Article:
Our friend Mark Stewart, Senior Project Manager at the University of Maryland Office of Sustainability, turned us on to a great website this morning: FoodMyths.org. If you haven’t visited the site before, it is most definitely worth a lunch-time browse. It is filled with resources, facts, suggestions, tool kits and ideas for getting involved in positive transformations of the food system. Here’s a video from their “Mythbusters” section, Hunger & Food Security, that gives a taste of what the site has to offer:
“Oooooohh look at this happy little caterpillar I found! I’m just going to move him over to the fennel where he will have plenty to eat, k?”
Not exactly. Although the pollinating butterflies these cuties become are very welcome at organic production farms, their larva stage is better nurtured in say… a nearby demonstration garden or conservancy. Lucky for me, I just landed a gig working in a new Loudon County, VA community, Willowsford, built around conservation, sustainable cultivation, real food, really cool farmers, and a really great garden.
Chances are, I will be doing a lot of posts born from experiences at Willowsford Farm throughout the 2012 growing season so for now, here are the top ten highlights from Week One:
10.) The masterminds behind this community are incredibly down-to-earth, determined, and committed to conservation as much as they are committed to the growth of the farm (in terms of acreage, value-added products, biodiversity, and profitability).
9.) The bees and their keeper are going to be producing local honey and educate the community on the importance of pollinators.
8.) The garden is bonkers amazing and already includes: tons of berry bushes, herbs, fruit trees, tomatoes, flowers, and gated entrances as adorable as the open-air structure slated for a classroom/market/shed.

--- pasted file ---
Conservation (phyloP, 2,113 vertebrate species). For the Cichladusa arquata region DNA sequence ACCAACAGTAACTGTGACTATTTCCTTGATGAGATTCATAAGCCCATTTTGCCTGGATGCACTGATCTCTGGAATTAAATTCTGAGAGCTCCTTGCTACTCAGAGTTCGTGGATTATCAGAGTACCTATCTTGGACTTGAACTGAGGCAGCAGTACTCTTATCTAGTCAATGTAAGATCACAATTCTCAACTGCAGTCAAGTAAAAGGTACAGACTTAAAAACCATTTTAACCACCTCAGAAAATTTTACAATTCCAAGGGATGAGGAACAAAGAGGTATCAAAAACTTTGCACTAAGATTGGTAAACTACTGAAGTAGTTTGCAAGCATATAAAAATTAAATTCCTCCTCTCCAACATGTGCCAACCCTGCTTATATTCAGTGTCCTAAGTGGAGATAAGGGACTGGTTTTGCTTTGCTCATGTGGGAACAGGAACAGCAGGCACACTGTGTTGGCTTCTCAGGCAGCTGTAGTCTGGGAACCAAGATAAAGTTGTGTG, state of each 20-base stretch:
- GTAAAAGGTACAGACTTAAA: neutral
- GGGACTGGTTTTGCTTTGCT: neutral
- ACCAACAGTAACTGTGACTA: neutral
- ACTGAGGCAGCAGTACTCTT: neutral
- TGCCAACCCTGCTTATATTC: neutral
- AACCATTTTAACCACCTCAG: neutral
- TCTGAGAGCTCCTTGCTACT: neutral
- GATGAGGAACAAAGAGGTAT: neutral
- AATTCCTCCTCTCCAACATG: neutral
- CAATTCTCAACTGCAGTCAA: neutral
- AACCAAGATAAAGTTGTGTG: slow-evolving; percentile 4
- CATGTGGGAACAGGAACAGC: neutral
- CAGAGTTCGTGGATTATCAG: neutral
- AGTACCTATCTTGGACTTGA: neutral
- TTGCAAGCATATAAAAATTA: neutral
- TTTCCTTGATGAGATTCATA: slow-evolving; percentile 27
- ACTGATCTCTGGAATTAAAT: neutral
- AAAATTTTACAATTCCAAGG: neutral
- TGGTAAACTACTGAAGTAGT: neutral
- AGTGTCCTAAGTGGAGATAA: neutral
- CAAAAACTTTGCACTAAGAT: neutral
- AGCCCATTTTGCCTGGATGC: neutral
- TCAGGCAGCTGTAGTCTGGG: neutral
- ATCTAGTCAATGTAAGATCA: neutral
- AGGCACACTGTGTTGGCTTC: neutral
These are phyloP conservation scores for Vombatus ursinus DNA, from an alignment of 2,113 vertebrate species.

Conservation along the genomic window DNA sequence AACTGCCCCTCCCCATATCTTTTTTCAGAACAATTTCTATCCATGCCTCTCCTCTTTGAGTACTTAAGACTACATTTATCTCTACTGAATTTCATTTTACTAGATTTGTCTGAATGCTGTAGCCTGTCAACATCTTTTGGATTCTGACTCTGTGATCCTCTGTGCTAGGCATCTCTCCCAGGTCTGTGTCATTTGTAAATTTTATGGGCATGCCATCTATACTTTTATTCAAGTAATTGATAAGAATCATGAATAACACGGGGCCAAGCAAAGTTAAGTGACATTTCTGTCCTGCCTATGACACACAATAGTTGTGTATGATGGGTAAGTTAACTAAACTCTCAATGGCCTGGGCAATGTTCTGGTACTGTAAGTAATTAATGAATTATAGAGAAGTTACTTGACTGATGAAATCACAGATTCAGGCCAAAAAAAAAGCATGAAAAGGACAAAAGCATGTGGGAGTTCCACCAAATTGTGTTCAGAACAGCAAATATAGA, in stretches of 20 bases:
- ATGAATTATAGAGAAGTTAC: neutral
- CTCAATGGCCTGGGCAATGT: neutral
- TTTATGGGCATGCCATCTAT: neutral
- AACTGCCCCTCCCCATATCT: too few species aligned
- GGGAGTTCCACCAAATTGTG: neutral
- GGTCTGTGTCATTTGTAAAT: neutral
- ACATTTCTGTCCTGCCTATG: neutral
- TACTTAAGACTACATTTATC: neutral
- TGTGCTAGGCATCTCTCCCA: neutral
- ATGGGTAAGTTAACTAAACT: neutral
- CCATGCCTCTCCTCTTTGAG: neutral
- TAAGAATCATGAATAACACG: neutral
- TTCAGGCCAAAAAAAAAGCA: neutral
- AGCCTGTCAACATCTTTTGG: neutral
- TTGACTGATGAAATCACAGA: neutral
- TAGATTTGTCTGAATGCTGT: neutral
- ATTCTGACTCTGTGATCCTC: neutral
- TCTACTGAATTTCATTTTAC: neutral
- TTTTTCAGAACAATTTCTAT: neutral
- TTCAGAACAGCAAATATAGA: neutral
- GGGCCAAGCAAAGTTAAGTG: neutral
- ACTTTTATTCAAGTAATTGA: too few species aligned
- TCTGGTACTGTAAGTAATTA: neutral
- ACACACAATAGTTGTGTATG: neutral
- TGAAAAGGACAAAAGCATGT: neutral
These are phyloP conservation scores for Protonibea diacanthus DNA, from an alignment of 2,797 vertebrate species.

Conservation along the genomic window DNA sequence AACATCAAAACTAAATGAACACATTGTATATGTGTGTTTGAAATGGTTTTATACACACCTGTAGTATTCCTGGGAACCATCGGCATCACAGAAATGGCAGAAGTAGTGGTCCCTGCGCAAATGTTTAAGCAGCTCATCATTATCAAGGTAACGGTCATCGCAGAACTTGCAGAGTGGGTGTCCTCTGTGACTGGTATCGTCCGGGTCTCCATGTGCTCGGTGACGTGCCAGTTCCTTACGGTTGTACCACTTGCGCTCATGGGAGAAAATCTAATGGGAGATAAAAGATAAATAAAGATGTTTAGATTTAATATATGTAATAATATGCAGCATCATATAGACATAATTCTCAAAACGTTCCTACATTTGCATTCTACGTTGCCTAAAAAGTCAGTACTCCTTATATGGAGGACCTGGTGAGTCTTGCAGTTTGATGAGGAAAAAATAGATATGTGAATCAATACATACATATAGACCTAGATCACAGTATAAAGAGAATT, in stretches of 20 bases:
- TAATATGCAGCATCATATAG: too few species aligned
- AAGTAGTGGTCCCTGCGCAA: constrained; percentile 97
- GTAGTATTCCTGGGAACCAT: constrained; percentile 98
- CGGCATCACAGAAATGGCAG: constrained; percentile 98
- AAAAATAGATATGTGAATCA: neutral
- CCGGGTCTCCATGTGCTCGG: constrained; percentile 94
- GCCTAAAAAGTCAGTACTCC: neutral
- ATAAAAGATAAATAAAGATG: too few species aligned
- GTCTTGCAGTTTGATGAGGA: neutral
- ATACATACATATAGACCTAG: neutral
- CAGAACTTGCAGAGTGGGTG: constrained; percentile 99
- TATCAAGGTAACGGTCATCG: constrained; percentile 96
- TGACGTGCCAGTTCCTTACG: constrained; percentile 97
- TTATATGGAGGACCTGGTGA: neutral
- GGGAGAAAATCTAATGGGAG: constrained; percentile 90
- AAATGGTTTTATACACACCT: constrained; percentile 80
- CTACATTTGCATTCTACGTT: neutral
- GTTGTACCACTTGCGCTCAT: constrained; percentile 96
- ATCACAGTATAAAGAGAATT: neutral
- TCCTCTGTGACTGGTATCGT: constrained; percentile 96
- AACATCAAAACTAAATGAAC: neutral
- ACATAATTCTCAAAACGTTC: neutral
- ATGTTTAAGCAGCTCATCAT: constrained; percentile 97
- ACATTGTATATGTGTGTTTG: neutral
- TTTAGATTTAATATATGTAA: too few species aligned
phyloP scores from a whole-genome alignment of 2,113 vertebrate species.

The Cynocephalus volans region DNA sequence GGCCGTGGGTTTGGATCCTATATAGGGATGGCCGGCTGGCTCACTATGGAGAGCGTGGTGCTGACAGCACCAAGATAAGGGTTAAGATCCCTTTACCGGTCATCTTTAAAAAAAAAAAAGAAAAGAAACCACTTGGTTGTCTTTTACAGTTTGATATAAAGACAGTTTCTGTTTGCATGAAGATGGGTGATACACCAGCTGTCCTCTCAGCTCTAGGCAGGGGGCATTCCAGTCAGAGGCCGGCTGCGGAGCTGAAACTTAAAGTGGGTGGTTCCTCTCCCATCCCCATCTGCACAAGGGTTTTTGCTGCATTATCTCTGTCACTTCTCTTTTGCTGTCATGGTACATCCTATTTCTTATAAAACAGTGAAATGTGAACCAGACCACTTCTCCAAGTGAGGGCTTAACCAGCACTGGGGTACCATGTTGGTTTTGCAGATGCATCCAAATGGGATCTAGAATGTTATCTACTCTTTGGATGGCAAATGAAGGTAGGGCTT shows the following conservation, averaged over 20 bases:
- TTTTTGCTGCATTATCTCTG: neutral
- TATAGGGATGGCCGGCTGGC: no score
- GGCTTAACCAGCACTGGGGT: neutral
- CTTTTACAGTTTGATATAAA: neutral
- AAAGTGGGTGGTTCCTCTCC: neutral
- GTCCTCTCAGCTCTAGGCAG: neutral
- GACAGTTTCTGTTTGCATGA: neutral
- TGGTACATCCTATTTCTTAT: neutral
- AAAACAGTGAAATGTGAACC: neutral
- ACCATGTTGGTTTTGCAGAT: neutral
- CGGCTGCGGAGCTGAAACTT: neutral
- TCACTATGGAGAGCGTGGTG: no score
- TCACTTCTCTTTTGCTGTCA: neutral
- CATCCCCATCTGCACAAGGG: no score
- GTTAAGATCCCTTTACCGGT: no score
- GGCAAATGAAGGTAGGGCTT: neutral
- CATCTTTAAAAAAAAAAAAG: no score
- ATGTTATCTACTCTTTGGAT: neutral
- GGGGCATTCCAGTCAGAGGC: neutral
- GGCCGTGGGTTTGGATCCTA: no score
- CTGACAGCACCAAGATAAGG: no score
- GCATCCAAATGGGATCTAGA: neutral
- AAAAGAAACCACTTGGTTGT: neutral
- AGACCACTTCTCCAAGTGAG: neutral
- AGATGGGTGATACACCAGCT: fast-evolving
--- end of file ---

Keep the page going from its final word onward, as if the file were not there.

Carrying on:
7.) Somehow, I have not picked up a single tick yet – which leads me to number six…
6.) Not only is there deer fencing around the farm – it is around the garden too!
5.) There are tons of Mexican sunflowers, zinnias, and other butterfly-attracting plants in rows between tomatoes, peppers and other edibles which makes times spent harvesting extra beautiful.
4.) Pretty much all-you-can-eat fresh and healthy “seconds” all day long.
3.) Everyone I have met is keen on bringing our beloved Eco-Goats out to help clear weeds!
2.) Fellow Farmers: Nick, Jen and Kathryn and Farm Manager Mike Snow are pure sunshine – even in the hardest, back-breaking moments, and have gone far out of their way to teach me tricks of the trade, welcome me to the team, and accept the fact that they may have to kill my share of tomato horn worms.
And the number one thing to come out of Willowsford this week (worthy of a photo):
1.) Husk Tomatoes. Sometimes called “Ground Tomatoes” because you harvest them from the ground once they have fallen off of the plant. If you have not yet tried one, step away from the computer and head to the closest farmers market.
Hope everyone is having a beautiful Earth Week and has something enviro-friendly planned for the weekend to celebrate Earth Day. In case not, here are some local happenings:
The Science Center’s Earth Day celebration on Saturday: There will be container-garden making with Baltimore Contained, herb cooking with Carrie Murray Nature Center, experiments with the American Chemical Society and plenty more eco-awesomeness with local green groups.More info can be found on the Science Center’s site here: http://mdsci.org/events-calendar/events/EarthDay.html
Severna Park Earth Day on Saturday: http://severnapark.patch.com/articles/9th-annual-earth-day-expo-at-spms#pdf-9379365 Where the Eco-Goats will be!
Localize It: Baltimore Free Farm Block Party on Sunday: The second annual block party celebrating the value of local artists, musicians, food and social movements at its flagship project, the Ash Street Garden in Hampden. The event will include local craft and food vendors, street performers, live music and family activities. The block party’s special attraction is ChiliBrew V, a home-brew competition and chili cook-off organized by BaltiBrew. More info can be found on their website http://www.baltimorefreefarm.org/2012/03/11/localize-it-ii/
180 Documentary, narrative, animated, archival, experimental, and children’s films selected to provide fresh perspectives on environmental issues facing our planet. This year, the festival selections examine the critical relationship between health and the environment with 75 film makers, 115 special guests, and extraordinary cinematic work from 42 countries. Download the full schedule here. Don’t you wish you could see them all?!